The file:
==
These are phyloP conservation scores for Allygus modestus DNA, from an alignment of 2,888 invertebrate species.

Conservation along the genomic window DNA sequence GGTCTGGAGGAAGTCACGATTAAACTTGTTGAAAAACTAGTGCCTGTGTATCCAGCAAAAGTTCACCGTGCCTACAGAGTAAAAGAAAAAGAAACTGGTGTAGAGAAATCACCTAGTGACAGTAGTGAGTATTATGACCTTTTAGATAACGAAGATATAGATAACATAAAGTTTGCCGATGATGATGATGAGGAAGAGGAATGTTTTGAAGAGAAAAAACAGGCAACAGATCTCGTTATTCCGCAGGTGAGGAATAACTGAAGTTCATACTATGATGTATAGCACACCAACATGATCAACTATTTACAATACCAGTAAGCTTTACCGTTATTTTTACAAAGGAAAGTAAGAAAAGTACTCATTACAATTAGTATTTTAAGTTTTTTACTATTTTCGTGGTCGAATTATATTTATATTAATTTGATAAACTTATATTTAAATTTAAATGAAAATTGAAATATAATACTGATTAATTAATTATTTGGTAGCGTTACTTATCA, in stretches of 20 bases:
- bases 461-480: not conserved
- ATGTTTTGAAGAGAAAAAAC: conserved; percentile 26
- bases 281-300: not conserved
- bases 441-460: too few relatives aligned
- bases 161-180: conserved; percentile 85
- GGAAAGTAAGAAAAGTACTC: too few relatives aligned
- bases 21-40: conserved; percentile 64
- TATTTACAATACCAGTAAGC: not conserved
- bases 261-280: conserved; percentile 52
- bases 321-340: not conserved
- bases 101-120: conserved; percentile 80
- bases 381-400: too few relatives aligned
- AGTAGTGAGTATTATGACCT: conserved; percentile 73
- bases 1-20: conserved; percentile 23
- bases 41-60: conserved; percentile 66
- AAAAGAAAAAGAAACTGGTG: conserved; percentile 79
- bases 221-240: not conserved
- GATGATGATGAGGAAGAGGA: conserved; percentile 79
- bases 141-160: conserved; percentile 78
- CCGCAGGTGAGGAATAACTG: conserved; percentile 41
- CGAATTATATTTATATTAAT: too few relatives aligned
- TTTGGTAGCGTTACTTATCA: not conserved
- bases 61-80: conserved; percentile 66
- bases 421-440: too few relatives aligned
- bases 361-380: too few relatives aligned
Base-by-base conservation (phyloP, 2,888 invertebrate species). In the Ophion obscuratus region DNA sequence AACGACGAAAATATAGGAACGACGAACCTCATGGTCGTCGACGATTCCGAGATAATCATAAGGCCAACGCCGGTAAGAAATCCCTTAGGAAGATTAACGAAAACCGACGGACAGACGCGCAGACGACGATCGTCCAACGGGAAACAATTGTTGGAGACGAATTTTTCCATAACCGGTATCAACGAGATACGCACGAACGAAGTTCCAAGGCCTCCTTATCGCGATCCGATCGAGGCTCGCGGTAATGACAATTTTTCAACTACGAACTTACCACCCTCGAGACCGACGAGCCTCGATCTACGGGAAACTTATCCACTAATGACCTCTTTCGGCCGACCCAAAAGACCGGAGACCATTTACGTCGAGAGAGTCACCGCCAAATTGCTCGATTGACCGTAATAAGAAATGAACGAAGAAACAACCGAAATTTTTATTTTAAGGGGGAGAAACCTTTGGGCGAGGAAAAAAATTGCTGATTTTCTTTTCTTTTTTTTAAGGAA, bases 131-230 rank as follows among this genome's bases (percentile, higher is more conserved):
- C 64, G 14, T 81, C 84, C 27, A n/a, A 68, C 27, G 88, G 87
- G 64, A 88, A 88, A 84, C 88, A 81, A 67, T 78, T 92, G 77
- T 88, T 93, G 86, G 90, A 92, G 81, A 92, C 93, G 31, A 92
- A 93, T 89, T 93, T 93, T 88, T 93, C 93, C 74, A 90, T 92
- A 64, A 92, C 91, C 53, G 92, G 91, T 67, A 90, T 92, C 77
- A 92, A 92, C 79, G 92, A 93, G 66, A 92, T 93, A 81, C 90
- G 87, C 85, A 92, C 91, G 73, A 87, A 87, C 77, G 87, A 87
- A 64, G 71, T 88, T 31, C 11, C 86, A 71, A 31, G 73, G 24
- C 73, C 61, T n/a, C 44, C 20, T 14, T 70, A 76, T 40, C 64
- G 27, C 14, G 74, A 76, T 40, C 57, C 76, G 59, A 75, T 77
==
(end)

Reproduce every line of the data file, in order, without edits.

These are phyloP conservation scores for Allygus modestus DNA, from an alignment of 2,888 invertebrate species.

Conservation along the genomic window DNA sequence GGTCTGGAGGAAGTCACGATTAAACTTGTTGAAAAACTAGTGCCTGTGTATCCAGCAAAAGTTCACCGTGCCTACAGAGTAAAAGAAAAAGAAACTGGTGTAGAGAAATCACCTAGTGACAGTAGTGAGTATTATGACCTTTTAGATAACGAAGATATAGATAACATAAAGTTTGCCGATGATGATGATGAGGAAGAGGAATGTTTTGAAGAGAAAAAACAGGCAACAGATCTCGTTATTCCGCAGGTGAGGAATAACTGAAGTTCATACTATGATGTATAGCACACCAACATGATCAACTATTTACAATACCAGTAAGCTTTACCGTTATTTTTACAAAGGAAAGTAAGAAAAGTACTCATTACAATTAGTATTTTAAGTTTTTTACTATTTTCGTGGTCGAATTATATTTATATTAATTTGATAAACTTATATTTAAATTTAAATGAAAATTGAAATATAATACTGATTAATTAATTATTTGGTAGCGTTACTTATCA, in stretches of 20 bases:
- bases 461-480: not conserved
- ATGTTTTGAAGAGAAAAAAC: conserved; percentile 26
- bases 281-300: not conserved
- bases 441-460: too few relatives aligned
- bases 161-180: conserved; percentile 85
- GGAAAGTAAGAAAAGTACTC: too few relatives aligned
- bases 21-40: conserved; percentile 64
- TATTTACAATACCAGTAAGC: not conserved
- bases 261-280: conserved; percentile 52
- bases 321-340: not conserved
- bases 101-120: conserved; percentile 80
- bases 381-400: too few relatives aligned
- AGTAGTGAGTATTATGACCT: conserved; percentile 73
- bases 1-20: conserved; percentile 23
- bases 41-60: conserved; percentile 66
- AAAAGAAAAAGAAACTGGTG: conserved; percentile 79
- bases 221-240: not conserved
- GATGATGATGAGGAAGAGGA: conserved; percentile 79
- bases 141-160: conserved; percentile 78
- CCGCAGGTGAGGAATAACTG: conserved; percentile 41
- CGAATTATATTTATATTAAT: too few relatives aligned
- TTTGGTAGCGTTACTTATCA: not conserved
- bases 61-80: conserved; percentile 66
- bases 421-440: too few relatives aligned
- bases 361-380: too few relatives aligned
Base-by-base conservation (phyloP, 2,888 invertebrate species). In the Ophion obscuratus region DNA sequence AACGACGAAAATATAGGAACGACGAACCTCATGGTCGTCGACGATTCCGAGATAATCATAAGGCCAACGCCGGTAAGAAATCCCTTAGGAAGATTAACGAAAACCGACGGACAGACGCGCAGACGACGATCGTCCAACGGGAAACAATTGTTGGAGACGAATTTTTCCATAACCGGTATCAACGAGATACGCACGAACGAAGTTCCAAGGCCTCCTTATCGCGATCCGATCGAGGCTCGCGGTAATGACAATTTTTCAACTACGAACTTACCACCCTCGAGACCGACGAGCCTCGATCTACGGGAAACTTATCCACTAATGACCTCTTTCGGCCGACCCAAAAGACCGGAGACCATTTACGTCGAGAGAGTCACCGCCAAATTGCTCGATTGACCGTAATAAGAAATGAACGAAGAAACAACCGAAATTTTTATTTTAAGGGGGAGAAACCTTTGGGCGAGGAAAAAAATTGCTGATTTTCTTTTCTTTTTTTTAAGGAA, bases 131-230 rank as follows among this genome's bases (percentile, higher is more conserved):
- C 64, G 14, T 81, C 84, C 27, A n/a, A 68, C 27, G 88, G 87
- G 64, A 88, A 88, A 84, C 88, A 81, A 67, T 78, T 92, G 77
- T 88, T 93, G 86, G 90, A 92, G 81, A 92, C 93, G 31, A 92
- A 93, T 89, T 93, T 93, T 88, T 93, C 93, C 74, A 90, T 92
- A 64, A 92, C 91, C 53, G 92, G 91, T 67, A 90, T 92, C 77
- A 92, A 92, C 79, G 92, A 93, G 66, A 92, T 93, A 81, C 90
- G 87, C 85, A 92, C 91, G 73, A 87, A 87, C 77, G 87, A 87
- A 64, G 71, T 88, T 31, C 11, C 86, A 71, A 31, G 73, G 24
- C 73, C 61, T n/a, C 44, C 20, T 14, T 70, A 76, T 40, C 64
- G 27, C 14, G 74, A 76, T 40, C 57, C 76, G 59, A 75, T 77